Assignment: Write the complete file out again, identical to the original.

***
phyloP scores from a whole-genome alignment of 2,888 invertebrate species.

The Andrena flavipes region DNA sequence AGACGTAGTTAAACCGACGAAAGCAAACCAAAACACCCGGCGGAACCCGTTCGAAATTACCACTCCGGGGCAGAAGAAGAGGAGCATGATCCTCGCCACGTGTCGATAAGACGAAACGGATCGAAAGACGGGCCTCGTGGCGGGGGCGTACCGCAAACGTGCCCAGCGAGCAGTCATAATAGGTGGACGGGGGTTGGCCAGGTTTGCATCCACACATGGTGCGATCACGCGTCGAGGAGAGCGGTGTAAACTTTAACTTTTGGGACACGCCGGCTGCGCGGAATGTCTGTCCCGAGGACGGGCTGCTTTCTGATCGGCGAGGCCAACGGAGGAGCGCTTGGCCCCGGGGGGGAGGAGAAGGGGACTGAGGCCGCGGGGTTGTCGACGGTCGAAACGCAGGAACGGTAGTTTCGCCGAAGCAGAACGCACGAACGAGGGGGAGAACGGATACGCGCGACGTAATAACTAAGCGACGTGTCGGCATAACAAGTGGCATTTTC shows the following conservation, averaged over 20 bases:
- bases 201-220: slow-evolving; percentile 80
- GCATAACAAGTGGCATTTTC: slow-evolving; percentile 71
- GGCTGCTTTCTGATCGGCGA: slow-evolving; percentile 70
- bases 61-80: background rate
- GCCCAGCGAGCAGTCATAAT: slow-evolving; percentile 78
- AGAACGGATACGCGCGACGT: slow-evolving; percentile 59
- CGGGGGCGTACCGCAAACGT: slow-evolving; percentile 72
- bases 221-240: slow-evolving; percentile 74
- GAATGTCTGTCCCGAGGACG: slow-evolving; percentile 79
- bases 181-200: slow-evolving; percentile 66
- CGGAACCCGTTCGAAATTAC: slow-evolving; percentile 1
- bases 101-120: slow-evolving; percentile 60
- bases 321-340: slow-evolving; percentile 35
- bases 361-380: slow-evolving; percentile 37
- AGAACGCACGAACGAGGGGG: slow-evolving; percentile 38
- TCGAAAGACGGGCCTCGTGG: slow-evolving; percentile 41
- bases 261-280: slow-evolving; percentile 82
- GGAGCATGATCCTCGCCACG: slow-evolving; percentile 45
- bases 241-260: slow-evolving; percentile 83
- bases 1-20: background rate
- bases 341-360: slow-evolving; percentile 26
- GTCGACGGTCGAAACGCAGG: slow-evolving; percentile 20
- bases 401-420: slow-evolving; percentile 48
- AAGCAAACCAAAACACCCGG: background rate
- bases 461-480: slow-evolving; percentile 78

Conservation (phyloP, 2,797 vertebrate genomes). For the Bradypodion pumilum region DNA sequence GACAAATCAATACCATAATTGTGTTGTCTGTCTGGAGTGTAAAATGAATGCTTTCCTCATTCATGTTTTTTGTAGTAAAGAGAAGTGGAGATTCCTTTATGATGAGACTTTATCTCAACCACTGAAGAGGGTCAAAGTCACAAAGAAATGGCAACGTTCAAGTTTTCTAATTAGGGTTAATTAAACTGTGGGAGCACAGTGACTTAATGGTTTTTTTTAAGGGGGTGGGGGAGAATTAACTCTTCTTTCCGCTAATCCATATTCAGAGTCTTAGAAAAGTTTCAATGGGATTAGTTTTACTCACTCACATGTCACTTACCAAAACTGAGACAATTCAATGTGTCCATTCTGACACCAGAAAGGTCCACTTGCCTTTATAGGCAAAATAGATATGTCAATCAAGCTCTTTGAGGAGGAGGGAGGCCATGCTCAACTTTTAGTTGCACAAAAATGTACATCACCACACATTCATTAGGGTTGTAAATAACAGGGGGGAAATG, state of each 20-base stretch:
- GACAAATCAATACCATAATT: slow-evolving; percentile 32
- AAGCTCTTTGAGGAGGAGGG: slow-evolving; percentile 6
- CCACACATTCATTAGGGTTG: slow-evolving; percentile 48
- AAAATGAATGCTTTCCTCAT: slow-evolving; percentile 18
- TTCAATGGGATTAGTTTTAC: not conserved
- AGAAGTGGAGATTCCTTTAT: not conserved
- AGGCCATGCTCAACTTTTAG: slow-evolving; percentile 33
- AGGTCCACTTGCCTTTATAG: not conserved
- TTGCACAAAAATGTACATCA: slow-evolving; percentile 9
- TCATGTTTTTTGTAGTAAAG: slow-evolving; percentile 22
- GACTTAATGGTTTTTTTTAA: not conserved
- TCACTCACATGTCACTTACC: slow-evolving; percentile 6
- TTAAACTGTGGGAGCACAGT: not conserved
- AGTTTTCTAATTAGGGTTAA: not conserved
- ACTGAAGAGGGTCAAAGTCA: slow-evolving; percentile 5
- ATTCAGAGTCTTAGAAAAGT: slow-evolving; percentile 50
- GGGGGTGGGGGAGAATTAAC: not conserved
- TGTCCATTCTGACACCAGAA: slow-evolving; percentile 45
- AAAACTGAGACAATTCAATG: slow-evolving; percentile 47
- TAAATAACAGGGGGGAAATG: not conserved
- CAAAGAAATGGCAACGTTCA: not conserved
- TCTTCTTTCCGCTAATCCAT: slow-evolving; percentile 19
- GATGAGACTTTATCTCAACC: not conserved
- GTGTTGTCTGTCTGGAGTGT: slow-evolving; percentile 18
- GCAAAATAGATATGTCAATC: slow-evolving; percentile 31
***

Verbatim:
phyloP scores from a whole-genome alignment of 2,888 invertebrate species.

The Andrena flavipes region DNA sequence AGACGTAGTTAAACCGACGAAAGCAAACCAAAACACCCGGCGGAACCCGTTCGAAATTACCACTCCGGGGCAGAAGAAGAGGAGCATGATCCTCGCCACGTGTCGATAAGACGAAACGGATCGAAAGACGGGCCTCGTGGCGGGGGCGTACCGCAAACGTGCCCAGCGAGCAGTCATAATAGGTGGACGGGGGTTGGCCAGGTTTGCATCCACACATGGTGCGATCACGCGTCGAGGAGAGCGGTGTAAACTTTAACTTTTGGGACACGCCGGCTGCGCGGAATGTCTGTCCCGAGGACGGGCTGCTTTCTGATCGGCGAGGCCAACGGAGGAGCGCTTGGCCCCGGGGGGGAGGAGAAGGGGACTGAGGCCGCGGGGTTGTCGACGGTCGAAACGCAGGAACGGTAGTTTCGCCGAAGCAGAACGCACGAACGAGGGGGAGAACGGATACGCGCGACGTAATAACTAAGCGACGTGTCGGCATAACAAGTGGCATTTTC shows the following conservation, averaged over 20 bases:
- bases 201-220: slow-evolving; percentile 80
- GCATAACAAGTGGCATTTTC: slow-evolving; percentile 71
- GGCTGCTTTCTGATCGGCGA: slow-evolving; percentile 70
- bases 61-80: background rate
- GCCCAGCGAGCAGTCATAAT: slow-evolving; percentile 78
- AGAACGGATACGCGCGACGT: slow-evolving; percentile 59
- CGGGGGCGTACCGCAAACGT: slow-evolving; percentile 72
- bases 221-240: slow-evolving; percentile 74
- GAATGTCTGTCCCGAGGACG: slow-evolving; percentile 79
- bases 181-200: slow-evolving; percentile 66
- CGGAACCCGTTCGAAATTAC: slow-evolving; percentile 1
- bases 101-120: slow-evolving; percentile 60
- bases 321-340: slow-evolving; percentile 35
- bases 361-380: slow-evolving; percentile 37
- AGAACGCACGAACGAGGGGG: slow-evolving; percentile 38
- TCGAAAGACGGGCCTCGTGG: slow-evolving; percentile 41
- bases 261-280: slow-evolving; percentile 82
- GGAGCATGATCCTCGCCACG: slow-evolving; percentile 45
- bases 241-260: slow-evolving; percentile 83
- bases 1-20: background rate
- bases 341-360: slow-evolving; percentile 26
- GTCGACGGTCGAAACGCAGG: slow-evolving; percentile 20
- bases 401-420: slow-evolving; percentile 48
- AAGCAAACCAAAACACCCGG: background rate
- bases 461-480: slow-evolving; percentile 78

Conservation (phyloP, 2,797 vertebrate genomes). For the Bradypodion pumilum region DNA sequence GACAAATCAATACCATAATTGTGTTGTCTGTCTGGAGTGTAAAATGAATGCTTTCCTCATTCATGTTTTTTGTAGTAAAGAGAAGTGGAGATTCCTTTATGATGAGACTTTATCTCAACCACTGAAGAGGGTCAAAGTCACAAAGAAATGGCAACGTTCAAGTTTTCTAATTAGGGTTAATTAAACTGTGGGAGCACAGTGACTTAATGGTTTTTTTTAAGGGGGTGGGGGAGAATTAACTCTTCTTTCCGCTAATCCATATTCAGAGTCTTAGAAAAGTTTCAATGGGATTAGTTTTACTCACTCACATGTCACTTACCAAAACTGAGACAATTCAATGTGTCCATTCTGACACCAGAAAGGTCCACTTGCCTTTATAGGCAAAATAGATATGTCAATCAAGCTCTTTGAGGAGGAGGGAGGCCATGCTCAACTTTTAGTTGCACAAAAATGTACATCACCACACATTCATTAGGGTTGTAAATAACAGGGGGGAAATG, state of each 20-base stretch:
- GACAAATCAATACCATAATT: slow-evolving; percentile 32
- AAGCTCTTTGAGGAGGAGGG: slow-evolving; percentile 6
- CCACACATTCATTAGGGTTG: slow-evolving; percentile 48
- AAAATGAATGCTTTCCTCAT: slow-evolving; percentile 18
- TTCAATGGGATTAGTTTTAC: not conserved
- AGAAGTGGAGATTCCTTTAT: not conserved
- AGGCCATGCTCAACTTTTAG: slow-evolving; percentile 33
- AGGTCCACTTGCCTTTATAG: not conserved
- TTGCACAAAAATGTACATCA: slow-evolving; percentile 9
- TCATGTTTTTTGTAGTAAAG: slow-evolving; percentile 22
- GACTTAATGGTTTTTTTTAA: not conserved
- TCACTCACATGTCACTTACC: slow-evolving; percentile 6
- TTAAACTGTGGGAGCACAGT: not conserved
- AGTTTTCTAATTAGGGTTAA: not conserved
- ACTGAAGAGGGTCAAAGTCA: slow-evolving; percentile 5
- ATTCAGAGTCTTAGAAAAGT: slow-evolving; percentile 50
- GGGGGTGGGGGAGAATTAAC: not conserved
- TGTCCATTCTGACACCAGAA: slow-evolving; percentile 45
- AAAACTGAGACAATTCAATG: slow-evolving; percentile 47
- TAAATAACAGGGGGGAAATG: not conserved
- CAAAGAAATGGCAACGTTCA: not conserved
- TCTTCTTTCCGCTAATCCAT: slow-evolving; percentile 19
- GATGAGACTTTATCTCAACC: not conserved
- GTGTTGTCTGTCTGGAGTGT: slow-evolving; percentile 18
- GCAAAATAGATATGTCAATC: slow-evolving; percentile 31